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What is Elasticsearch?

Elasticsearch is a JSON document store built upon the Apache Lucene search engine. It is a search engine for different data types like text, numeric, geospatial, structured, and unstructured data.

Elasticsearch is a search engine for different data types like text, numeric, geospatial, structured, and unstructured data.

It is “elastic“, which means it can be scaled to petabytes of data, and searching for information is superfast.

Searching for information is super fast and easy than the relational databases.

  • It is built on Apache Lucene. Apache Lucene is an open-source, high-performance text search engine written in Java.
  • It is the main part of “Elastic Stack” which has different tools for data ingestion, enrichment, storage, analysis, and visualization.
  • The elastic stack consists of Elasticsearch, Logstash, and Kibana.
  • It also has many lightweight data collection agents called Beats for pushing data to Elasticsearch.

How does it work?

  1. Data collection: Raw data collected from various data sources like logs, system metrics. from different web applications.
  2. Data ingestion: In this process, raw data is parsed, normalized, and enriched before it gets indexed into elasticsearch.
  3. Indexing is initiated with the index API, through which you can add or update a JSON document in a specific index.
  4. An index is a collection of documents that are related to each other.
  5. Elasticsearch stores data as a collection of JSON documents in these indices.
  6. The document that gets indexed in an index, correlates a set of keys with their corresponding value. (strings, numbers, Booleans, dates, arrays of values, geolocations, or other types of data).
  7. Elasticsearch uses a data structure called an inverted index.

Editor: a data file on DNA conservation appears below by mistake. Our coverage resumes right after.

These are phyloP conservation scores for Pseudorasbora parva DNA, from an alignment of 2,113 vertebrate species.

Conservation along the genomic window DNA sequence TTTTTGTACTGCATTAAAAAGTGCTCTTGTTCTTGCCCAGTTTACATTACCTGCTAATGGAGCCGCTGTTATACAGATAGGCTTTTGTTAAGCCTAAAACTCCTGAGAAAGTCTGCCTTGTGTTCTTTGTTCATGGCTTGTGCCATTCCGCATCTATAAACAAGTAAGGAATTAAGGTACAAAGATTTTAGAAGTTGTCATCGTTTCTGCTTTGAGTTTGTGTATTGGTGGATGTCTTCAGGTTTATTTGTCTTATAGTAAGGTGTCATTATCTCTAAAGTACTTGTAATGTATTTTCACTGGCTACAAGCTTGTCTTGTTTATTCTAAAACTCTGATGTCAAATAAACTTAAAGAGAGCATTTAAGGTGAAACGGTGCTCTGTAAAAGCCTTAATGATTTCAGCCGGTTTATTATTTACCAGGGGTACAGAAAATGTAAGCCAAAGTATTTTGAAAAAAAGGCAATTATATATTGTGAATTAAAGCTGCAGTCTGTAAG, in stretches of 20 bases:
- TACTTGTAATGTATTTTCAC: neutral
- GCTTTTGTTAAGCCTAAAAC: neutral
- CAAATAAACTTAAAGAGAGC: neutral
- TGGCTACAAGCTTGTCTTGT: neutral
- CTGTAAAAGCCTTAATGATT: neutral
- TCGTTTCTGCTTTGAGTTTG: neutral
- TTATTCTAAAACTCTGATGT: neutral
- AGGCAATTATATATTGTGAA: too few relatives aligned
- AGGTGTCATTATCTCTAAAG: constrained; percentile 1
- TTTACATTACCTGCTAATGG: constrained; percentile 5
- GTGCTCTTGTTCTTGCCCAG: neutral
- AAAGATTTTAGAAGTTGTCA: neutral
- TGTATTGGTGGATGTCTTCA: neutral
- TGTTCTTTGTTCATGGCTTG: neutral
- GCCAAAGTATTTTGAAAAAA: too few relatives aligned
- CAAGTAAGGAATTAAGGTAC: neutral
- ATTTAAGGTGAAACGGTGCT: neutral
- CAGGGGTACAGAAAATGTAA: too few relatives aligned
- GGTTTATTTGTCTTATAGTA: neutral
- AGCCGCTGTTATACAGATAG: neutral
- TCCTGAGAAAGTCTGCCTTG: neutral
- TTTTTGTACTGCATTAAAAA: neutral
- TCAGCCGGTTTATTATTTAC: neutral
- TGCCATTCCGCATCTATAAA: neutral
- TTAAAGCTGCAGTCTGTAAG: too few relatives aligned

8. An inverted index lists every unique word that appears in any document and identifies all of the documents each word occurs in.
  9. During the indexing process, Elasticsearch stores documents and builds an inverted index to make the document data searchable in near real-time.
  10. Once indexed in Elasticsearch, users can run complex queries against their data and use aggregations to retrieve complex summaries of their data.

Why use elasticsearch?

  1. Elasticsearch is super fast:
    • Elasticsearch is based on Lucene, which is a high-performance text search engine.
    • Elasticsearch is also a near real-time search platform, meaning the latency from the time a document is indexed until it becomes searchable is very short typically within one second.
    • Because of this Elasticsearch has mostly used in time-sensitive use cases such as security analytics and infrastructure monitoring.
  2. Elasticsearch is distributed by nature:
    • The documents stored in Elasticsearch are distributed across different containers known as shards.
    • Shards are duplicated to provide redundant copies of the data in case of hardware failure.
    • The distributed nature of Elasticsearch allows it to scale out to hundreds (or even thousands) of servers and handle petabytes of data.